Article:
following the border between the two states towards Lockstedt and Weferlingen –
where the fun begins.
We pass a large solar array
that converts sunlight into electricity. I have a photograph but my lens is not
wide enough to capture more than about 20% of the whole installation.
Lockstedt. In a kilometer
or so we cross back into Lower Saxony. There is another sign about the border here
but the sign painter may be confused about the date the wall came down; this sign
reads 1990, almost a year after it came down.
We climbed a small hill
getting to this village of Weferlingen. But now we are climbing a long hill in the
woods following a bicycle path not shown on our map. We are advised by a local man
to take this way to the crossroads where there is a hotel between Weferlingen and
Walbeck. On dry days, the path is OK but if it is raining, do not come this way,
take the medium traffic road. In the rain, this path would be a muddy disaster.
The road is paved but would not be much fun either.
The woods are lovely dark and deep but we have a rendezvous with Bier
to keep; but this darn hill is slowing us down, bleep, bleep, bleep. Ok, ok, so
I am not much of a poet.
We stop for the evening
at 5:00 PM. That is way too late by our own standard rule to find accommodations
around 4:00 PM but the weather is nice and except for that darn hill, the ride was
At the crossroads of L42 and Schlagbaum Strasse, we stop at Waldgaststätte
Barriere Rehm. It has four double bedrooms and four single bedrooms. We pay €60
(2010) for two people for one night in a room with two single beds.
This Gaststätte is a clean and recently remodeled establishment however the building
has been here for over 100 years. The Gaststätte is within the former 5-kilometer
Exclusion Zone of the wall between the former East and West Germany. Even so, it
remained open, operated by the community of Weferlingen for the pleasure of ranking
members of the Communist Party of East Germany, and their few friends who could
be trusted not to bolt to the West.
The name Waldgaststätte Barriere Rehm is translated as forest guesthouse Rehm
(the owners' name). The name Barriere actually comes from a time long
before the wall, even before the First World War when there was a police station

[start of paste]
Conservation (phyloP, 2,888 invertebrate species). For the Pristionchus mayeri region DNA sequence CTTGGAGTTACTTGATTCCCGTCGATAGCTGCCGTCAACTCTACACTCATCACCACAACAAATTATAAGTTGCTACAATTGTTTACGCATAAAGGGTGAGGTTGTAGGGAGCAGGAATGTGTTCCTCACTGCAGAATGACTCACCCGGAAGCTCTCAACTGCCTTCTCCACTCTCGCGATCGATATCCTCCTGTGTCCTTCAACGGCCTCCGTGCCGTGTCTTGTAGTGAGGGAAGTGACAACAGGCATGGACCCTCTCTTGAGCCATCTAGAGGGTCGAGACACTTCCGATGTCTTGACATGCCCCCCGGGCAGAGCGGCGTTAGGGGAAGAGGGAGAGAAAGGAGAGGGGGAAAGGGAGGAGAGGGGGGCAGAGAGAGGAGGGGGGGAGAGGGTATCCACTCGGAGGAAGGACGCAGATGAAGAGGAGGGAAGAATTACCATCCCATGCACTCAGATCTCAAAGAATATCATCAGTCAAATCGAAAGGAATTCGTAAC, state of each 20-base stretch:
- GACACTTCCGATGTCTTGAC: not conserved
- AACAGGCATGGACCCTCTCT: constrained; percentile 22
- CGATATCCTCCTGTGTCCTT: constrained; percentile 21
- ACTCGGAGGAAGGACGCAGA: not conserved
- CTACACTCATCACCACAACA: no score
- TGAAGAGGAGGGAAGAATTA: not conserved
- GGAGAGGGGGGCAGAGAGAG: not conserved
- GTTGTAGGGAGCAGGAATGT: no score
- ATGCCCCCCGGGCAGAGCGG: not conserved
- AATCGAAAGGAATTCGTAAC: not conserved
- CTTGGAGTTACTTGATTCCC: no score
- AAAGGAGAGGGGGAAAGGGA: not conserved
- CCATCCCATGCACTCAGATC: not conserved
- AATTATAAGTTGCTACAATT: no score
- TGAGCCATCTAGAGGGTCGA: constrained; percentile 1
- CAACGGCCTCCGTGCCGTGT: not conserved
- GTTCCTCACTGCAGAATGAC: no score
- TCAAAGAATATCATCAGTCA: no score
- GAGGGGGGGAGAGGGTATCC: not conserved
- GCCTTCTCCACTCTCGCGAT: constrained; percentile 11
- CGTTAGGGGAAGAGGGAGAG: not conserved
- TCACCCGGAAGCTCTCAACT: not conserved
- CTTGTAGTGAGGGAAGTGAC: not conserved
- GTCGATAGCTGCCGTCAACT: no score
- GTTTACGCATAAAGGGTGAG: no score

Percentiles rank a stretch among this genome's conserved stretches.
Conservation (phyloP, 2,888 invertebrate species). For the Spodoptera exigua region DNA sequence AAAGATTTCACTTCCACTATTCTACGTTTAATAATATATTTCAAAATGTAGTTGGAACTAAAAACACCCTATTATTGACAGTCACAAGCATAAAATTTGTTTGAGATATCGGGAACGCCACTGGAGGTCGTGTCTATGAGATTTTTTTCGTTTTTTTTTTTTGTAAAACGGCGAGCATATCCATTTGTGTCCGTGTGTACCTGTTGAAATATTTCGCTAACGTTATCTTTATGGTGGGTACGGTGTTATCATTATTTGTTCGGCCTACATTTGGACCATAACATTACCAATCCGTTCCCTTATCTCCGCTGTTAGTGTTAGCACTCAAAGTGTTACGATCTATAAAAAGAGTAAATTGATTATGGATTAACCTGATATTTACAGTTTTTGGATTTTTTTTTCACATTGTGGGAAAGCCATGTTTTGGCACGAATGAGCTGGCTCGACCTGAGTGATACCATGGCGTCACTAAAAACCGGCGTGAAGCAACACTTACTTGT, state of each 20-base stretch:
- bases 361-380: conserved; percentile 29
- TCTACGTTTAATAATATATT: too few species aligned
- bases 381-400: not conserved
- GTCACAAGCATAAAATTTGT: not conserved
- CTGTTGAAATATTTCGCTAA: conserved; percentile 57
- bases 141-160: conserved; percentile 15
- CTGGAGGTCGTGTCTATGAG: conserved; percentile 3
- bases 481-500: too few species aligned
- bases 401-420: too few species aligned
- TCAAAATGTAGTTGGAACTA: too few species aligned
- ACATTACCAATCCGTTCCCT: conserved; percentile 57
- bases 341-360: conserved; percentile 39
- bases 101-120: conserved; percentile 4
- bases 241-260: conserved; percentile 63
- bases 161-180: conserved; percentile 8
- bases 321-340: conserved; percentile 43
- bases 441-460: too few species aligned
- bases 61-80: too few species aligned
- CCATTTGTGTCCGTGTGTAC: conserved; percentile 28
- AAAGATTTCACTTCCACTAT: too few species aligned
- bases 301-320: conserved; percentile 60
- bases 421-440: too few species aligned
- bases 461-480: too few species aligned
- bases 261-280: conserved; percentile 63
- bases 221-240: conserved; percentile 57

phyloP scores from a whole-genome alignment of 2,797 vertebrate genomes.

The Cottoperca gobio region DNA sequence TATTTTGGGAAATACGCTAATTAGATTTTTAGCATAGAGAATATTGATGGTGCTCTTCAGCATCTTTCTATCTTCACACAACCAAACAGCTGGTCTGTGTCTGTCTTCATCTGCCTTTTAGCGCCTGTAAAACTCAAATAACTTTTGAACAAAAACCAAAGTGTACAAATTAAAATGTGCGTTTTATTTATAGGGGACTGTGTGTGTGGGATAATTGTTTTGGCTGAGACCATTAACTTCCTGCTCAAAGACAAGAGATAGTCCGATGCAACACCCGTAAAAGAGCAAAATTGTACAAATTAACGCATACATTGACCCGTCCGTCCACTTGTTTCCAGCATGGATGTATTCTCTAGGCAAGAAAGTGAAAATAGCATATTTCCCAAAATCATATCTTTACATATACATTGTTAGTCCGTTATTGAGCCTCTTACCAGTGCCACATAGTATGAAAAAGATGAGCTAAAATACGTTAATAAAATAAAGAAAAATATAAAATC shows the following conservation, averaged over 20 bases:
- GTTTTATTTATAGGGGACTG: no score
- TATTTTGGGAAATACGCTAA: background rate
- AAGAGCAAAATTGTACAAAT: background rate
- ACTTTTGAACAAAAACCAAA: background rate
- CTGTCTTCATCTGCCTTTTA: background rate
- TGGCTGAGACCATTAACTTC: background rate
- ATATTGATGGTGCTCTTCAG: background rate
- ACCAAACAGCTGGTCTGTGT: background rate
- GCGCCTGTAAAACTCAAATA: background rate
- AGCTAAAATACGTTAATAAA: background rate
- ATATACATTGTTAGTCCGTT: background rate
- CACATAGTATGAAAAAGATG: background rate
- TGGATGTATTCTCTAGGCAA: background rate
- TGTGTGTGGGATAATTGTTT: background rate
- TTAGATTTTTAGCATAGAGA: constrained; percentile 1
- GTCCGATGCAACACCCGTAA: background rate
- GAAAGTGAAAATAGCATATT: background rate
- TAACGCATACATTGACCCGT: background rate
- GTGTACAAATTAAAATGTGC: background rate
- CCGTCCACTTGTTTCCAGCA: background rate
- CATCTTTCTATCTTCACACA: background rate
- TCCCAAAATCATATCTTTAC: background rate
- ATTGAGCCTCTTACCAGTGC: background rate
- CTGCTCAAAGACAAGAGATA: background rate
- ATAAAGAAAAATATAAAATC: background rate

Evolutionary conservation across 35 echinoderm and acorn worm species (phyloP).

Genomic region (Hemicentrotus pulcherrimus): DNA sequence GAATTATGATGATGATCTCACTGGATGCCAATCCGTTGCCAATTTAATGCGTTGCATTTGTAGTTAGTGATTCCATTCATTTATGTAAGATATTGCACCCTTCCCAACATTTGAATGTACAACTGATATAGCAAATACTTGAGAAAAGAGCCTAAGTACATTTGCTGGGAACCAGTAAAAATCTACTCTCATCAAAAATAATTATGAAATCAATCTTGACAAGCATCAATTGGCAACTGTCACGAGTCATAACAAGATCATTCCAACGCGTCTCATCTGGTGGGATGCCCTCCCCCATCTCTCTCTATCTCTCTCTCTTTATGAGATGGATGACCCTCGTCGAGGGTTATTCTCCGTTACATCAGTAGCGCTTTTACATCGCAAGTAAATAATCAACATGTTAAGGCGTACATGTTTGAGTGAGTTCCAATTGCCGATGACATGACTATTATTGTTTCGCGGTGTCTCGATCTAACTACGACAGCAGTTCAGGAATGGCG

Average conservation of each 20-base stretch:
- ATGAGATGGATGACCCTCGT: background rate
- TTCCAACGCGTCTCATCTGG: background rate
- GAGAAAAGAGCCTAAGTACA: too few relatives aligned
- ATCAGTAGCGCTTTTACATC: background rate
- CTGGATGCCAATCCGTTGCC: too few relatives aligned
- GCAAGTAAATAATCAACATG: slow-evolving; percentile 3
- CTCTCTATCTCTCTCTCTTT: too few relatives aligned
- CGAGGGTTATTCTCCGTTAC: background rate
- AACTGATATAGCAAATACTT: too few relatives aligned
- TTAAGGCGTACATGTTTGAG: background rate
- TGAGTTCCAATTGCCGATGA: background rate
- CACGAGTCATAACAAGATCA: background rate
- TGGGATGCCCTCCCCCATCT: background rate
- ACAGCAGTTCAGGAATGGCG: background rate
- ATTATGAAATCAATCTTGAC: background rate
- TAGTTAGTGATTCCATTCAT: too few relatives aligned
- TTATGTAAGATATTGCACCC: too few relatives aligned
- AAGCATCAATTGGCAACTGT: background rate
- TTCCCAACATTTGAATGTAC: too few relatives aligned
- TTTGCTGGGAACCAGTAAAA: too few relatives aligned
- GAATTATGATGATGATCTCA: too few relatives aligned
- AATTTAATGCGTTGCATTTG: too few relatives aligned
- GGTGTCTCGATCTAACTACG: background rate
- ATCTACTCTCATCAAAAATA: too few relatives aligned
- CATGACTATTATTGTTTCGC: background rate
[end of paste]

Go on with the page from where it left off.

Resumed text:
nearby that guarded the border between the two German states. The police operated
a barrier or “Barriere with a Schlagbaum” a wooden arm that can
be raised and lowered. The hosts, Herr and Frau Rehm, are friendly and helpful when
I try to make a small repair on my bicycle.
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Day 5: Weferlingen to Helmstedt
Today it is bright and sunny. Outside
of Walbeck we encounter a little loose gravel and many potholes to dodge.
Coming into Walbeck we climb a small gradual hill but enjoy
steep drop of over 100 feet into the center of the village. I am thankful that we
did not try to find lodging in Walbeck last night because they have none. We would
have had to climb back up that same drop to pedal 1 km back to Waldgaststätte Barriere
The edge of Beendorf is
near the top of a gradual 80-foot hill but the path then drops into the center of
town. Historically, Beendorf is famous because of the salt mines around here. During
WWII the salt mines were used as munition dumps and for munitions manufacturing.
I take a picture of a roadside, … ahh… chunk of equipment that has to do with salt
mining (perhaps a ventilator?). Anyway it is a memorial to miners who died in the
mines between 1897 and 1898. The plaque is a little unclear, at least to me who
cannot read German well.
After climbing a long gentle
hill, we arrive at the Helmstedt Bahnhof. From there we depart for home.
ride this tour in 2010 during the Soccer World Cup held in South Africa. Both Germany
and Holland did well with Germany making the semifinals and Holland played Spain
the championship. Germany beat Uruguay for third place. Soccer (football, Fussball,
Voetbal, fútbol are all European words that sound alike) is the
national sport in many European countries including Germany. People here decorate
their homes, their public places, themselves, and as shown here, their pets. Note
the black marks under the dog’s eyes and the, uhh … wrist band?, on its front leg.